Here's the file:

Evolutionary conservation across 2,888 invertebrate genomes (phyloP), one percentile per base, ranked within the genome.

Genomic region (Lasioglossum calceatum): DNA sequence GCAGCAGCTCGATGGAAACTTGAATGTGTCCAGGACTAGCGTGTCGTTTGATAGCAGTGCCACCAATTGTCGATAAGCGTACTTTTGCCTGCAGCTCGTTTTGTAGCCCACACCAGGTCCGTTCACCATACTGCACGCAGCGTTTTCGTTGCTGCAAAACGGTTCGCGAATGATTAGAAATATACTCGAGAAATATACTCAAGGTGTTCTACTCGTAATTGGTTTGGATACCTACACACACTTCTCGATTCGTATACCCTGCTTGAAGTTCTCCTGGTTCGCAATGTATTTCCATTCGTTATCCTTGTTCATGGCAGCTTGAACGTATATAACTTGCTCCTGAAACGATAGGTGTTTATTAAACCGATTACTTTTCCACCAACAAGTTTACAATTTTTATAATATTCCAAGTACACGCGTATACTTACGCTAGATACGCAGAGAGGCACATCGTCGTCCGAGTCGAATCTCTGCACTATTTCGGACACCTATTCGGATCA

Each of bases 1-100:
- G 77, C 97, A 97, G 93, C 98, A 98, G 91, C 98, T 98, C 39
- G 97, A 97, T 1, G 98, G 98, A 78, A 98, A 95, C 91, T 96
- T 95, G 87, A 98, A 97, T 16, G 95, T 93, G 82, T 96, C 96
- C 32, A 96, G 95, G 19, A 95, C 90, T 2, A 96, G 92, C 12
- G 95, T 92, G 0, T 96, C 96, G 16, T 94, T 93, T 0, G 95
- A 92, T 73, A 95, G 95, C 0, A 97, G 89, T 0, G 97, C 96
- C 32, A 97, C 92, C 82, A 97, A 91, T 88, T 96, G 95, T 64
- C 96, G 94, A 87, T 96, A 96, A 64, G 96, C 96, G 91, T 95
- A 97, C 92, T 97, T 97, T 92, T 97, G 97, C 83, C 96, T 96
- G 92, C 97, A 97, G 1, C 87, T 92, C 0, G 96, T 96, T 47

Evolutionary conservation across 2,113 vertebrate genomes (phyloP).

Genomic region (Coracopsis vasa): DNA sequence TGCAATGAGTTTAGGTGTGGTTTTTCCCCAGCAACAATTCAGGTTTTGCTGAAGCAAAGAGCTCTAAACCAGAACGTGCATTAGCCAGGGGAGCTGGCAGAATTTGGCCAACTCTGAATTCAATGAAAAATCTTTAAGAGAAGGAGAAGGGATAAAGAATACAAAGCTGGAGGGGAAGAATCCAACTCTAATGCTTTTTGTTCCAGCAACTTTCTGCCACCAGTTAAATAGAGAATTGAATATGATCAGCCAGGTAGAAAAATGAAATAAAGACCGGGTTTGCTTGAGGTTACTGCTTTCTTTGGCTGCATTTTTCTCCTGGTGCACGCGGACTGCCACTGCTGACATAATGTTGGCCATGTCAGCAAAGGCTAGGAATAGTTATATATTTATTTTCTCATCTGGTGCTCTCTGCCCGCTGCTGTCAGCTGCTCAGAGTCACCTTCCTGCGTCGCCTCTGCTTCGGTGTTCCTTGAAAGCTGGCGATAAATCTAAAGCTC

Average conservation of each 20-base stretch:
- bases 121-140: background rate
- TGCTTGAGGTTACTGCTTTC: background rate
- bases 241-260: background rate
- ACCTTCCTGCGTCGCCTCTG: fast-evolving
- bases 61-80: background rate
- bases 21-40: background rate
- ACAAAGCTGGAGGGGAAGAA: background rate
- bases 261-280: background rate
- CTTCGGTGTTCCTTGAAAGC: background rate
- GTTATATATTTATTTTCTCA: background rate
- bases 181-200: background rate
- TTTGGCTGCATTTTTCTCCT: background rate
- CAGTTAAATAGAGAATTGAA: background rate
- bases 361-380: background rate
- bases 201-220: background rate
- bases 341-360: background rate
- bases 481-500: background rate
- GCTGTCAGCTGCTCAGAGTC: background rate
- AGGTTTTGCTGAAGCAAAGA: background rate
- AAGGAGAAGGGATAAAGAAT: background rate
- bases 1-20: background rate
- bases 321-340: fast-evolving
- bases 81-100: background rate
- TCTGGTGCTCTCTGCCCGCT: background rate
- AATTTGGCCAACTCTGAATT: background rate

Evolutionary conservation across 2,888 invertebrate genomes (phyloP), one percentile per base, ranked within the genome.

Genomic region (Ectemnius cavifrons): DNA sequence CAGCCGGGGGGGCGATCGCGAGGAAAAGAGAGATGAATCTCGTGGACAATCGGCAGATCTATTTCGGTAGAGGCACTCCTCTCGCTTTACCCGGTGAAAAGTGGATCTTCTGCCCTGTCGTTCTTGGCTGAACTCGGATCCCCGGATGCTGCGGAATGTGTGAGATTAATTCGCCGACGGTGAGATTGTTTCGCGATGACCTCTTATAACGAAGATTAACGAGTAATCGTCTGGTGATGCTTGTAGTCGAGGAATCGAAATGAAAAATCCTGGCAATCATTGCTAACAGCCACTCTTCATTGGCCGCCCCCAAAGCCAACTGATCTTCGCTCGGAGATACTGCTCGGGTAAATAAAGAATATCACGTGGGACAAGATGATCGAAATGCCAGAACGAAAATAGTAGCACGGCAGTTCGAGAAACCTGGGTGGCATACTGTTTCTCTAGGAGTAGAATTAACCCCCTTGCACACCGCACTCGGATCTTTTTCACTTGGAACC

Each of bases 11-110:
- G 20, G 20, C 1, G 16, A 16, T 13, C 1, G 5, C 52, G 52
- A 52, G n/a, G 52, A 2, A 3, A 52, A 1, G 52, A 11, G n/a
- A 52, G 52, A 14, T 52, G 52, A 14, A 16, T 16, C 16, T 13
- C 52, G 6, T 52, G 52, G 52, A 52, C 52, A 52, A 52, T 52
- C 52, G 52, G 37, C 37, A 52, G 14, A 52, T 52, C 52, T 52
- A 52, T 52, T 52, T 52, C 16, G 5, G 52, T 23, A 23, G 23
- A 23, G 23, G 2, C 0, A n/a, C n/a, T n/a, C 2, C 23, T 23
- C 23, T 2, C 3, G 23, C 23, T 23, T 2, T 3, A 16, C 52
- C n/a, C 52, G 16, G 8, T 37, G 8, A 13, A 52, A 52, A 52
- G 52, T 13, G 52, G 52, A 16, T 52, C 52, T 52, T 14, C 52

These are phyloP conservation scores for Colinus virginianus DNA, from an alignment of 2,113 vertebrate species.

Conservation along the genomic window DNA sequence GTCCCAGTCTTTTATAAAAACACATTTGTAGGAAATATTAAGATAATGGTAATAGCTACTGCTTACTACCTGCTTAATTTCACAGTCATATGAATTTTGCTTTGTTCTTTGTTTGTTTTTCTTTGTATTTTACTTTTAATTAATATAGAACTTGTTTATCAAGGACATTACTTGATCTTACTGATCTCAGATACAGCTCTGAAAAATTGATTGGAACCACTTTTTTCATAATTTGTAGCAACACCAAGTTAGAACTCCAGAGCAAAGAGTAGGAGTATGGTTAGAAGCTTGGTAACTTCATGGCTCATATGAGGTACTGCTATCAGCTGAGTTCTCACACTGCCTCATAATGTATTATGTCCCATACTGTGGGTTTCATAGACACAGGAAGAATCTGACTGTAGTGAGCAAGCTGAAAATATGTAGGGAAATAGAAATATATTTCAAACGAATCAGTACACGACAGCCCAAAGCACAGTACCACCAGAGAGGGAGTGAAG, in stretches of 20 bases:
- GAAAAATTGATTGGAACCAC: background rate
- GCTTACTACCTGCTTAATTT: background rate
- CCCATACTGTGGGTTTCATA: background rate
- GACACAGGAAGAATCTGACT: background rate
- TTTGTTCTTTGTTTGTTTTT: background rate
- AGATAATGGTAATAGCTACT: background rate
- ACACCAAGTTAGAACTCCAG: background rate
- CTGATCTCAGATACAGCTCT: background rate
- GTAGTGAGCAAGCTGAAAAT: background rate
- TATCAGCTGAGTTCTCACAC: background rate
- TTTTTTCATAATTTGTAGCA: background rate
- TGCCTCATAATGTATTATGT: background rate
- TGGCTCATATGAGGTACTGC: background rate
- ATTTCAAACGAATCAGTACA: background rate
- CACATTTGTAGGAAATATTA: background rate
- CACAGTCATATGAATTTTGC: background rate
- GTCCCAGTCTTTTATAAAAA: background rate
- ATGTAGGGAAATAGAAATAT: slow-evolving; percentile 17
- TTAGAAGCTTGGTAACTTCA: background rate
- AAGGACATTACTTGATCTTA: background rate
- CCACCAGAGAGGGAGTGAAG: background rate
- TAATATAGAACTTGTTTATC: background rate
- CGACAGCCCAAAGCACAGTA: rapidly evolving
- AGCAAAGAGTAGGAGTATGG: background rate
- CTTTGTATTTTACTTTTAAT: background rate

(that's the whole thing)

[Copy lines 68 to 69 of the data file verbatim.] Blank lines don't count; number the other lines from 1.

- TGCCTCATAATGTATTATGT: background rate
- TGGCTCATATGAGGTACTGC: background rate